• Thanks Emilyjane. It’s always good to hear from an insider. I know many pharmacists, perhaps most, believe is wrong to sell medicines that contain no medicine, Some of them do it anyway because they feel under pressure from above. Shame they don’t get support from the spineless RPSGB.

    Are you saying that the company allow individual branches to not stock or recommend some of Boots’ own products?

  • Lindy says:

    A few weeks ago I found a branch of Boots (near Oxford Circus) that was not selling homeopathic ‘remedies’. When I asked the assistant she told me they no longer stocked them except for a few that they were selling at reduced price. I thought perhaps this was going to be the norm, but the next branch I went in still had all the usual stuff. It will be good to know for certain how much choice individual managers have over what they sell.

  • John Hooper says:


    I would be surprised if the branch managers had any choice at all in what they stocked.

    I work in IT and did some work with Boots (admittedly back in 1993) to fine tune their stores based on a multi-dimensional sales reporting model.

    In a nutshell there was no point selling gangsta rap CDs in Eastbourne and not much point selling geriatric products in Oxford Circus. Stores were adjusted accordingly with the added complication that if there was another chemist nearby they would replicate what that chemist stocked at lower cost (especially in perfumes).

    Basically the stores are filled with what will sell locally (so pretty much sandwiches and beauty products in the Oxford Circus store).

    I would imagine a lot of the pharmacists in Boots are like the one apgaylard refers to above. They know the stuff is rubbish but cannot do much against a corporate diktat.

    Also I have noticed that the quack HY stuffery is often nowhere near the pharmacy bit. It is on a display stand elsewhere so people can self diagnose (which seems to make a mockery out of all the lovey dovey TLC aspect of HY).

    Even worse is that it cuts out the pharmacist. Instead of talking to a pharmacist (who might tell you that a constant headache is down to an eye problem or a wisdom tooth and you should see a proper medic) people will just se “NATURAL HEADACHE CURE” and assume that as it is in Boots it must work.

    It doesn’t. I tried it (well I was trying to be open minded – OK, in reality I was taking the p**s) with a persistent headace. Zero response (until an evil practitioner of allopathic medicine in the form of a medically trained and qualified dentist in the pay of Big Pharma took my wisdom tooth out).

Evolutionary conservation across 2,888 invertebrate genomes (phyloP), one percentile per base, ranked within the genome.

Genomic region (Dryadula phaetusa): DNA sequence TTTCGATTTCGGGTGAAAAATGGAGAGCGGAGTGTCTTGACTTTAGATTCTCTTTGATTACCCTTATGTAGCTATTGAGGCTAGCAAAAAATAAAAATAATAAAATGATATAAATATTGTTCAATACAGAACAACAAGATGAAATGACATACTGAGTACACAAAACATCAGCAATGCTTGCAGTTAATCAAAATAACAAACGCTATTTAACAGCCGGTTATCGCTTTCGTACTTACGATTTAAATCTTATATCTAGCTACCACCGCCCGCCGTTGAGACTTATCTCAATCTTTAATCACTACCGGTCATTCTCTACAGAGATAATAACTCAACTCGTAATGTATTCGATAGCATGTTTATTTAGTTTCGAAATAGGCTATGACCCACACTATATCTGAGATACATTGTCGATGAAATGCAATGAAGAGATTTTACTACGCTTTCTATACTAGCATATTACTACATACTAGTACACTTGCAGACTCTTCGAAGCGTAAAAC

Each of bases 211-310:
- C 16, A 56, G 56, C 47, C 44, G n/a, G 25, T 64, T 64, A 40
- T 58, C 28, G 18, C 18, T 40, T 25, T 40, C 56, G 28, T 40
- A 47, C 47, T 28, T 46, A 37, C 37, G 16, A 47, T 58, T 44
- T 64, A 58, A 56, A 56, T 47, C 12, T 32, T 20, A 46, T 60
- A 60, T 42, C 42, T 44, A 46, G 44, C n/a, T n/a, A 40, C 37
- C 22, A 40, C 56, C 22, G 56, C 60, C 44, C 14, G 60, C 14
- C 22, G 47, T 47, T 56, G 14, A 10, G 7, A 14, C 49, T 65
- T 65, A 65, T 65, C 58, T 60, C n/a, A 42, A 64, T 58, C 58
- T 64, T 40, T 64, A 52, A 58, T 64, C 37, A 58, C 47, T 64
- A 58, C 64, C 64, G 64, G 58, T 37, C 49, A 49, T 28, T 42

HY Nul Point
    Dentist 10/10

    Not a huge sample and admittedly no blinds etc but hey, it’s anecdotal and therefore must represent reality. Anyway, who needs all that experimental and statistical rubbish.

  • Emilyjane says:

    The fact of the matter is we do not have a say in what is stocked, it is all down to planogramme design at an operational level. We do not stock homeopathic products because it has been decided so by head office. As a human being I will admit I have used homoeopathic remedies twice, and both times it has worked, but I respect that it could be a) placebo response or b) coincidence. So professionally I cannot recommend them due to my RPSGB duties.

  • bansheelt says:

    There is hope on the horizon.

    The RPSGB is about to undertake the biggest change in its existence as it’s professional registration activity is taken over by a “General Pharmacy Council” much like the other professions. The other activities such as professional support, post graduate development, training and representation will be undertaken by something else to which pharmacists will not be obliged to join. Imagine the glee with which those of us who believe that the current RPSGB are singularly unhelpful and antediluvian will now NOT be obliged to pay several hundred pounds per year registration. Market forces will apply with a vengeance!

    Particularly within the secondary care sector where numerous professional support groups have developed to provide professional support to pharmacists utterly disengaged from the RPSGB, such as the UKCPA and UKPPG, we are unlikely to want to support an organisation which does not meet our needs or support us.

    Getting a little off topic but the next 2-3 years are going to be very interesting and possibly key to modernising the role of pharmacy and pharmacy professionals.

  • […] Improbable Science: Royal Pharmaceutical Society defends quackery (5 June 2008) […]

  • […] (2) A pharmacist (for heavens sake) who said she’d "seen results" from homeopathy and didn’t care whether or not it was placebo. She wasn’t challenged on the problem of lying about whether or not is placebo.  We’ve had cause before to worry about the quality of advice given my pharmacists. […]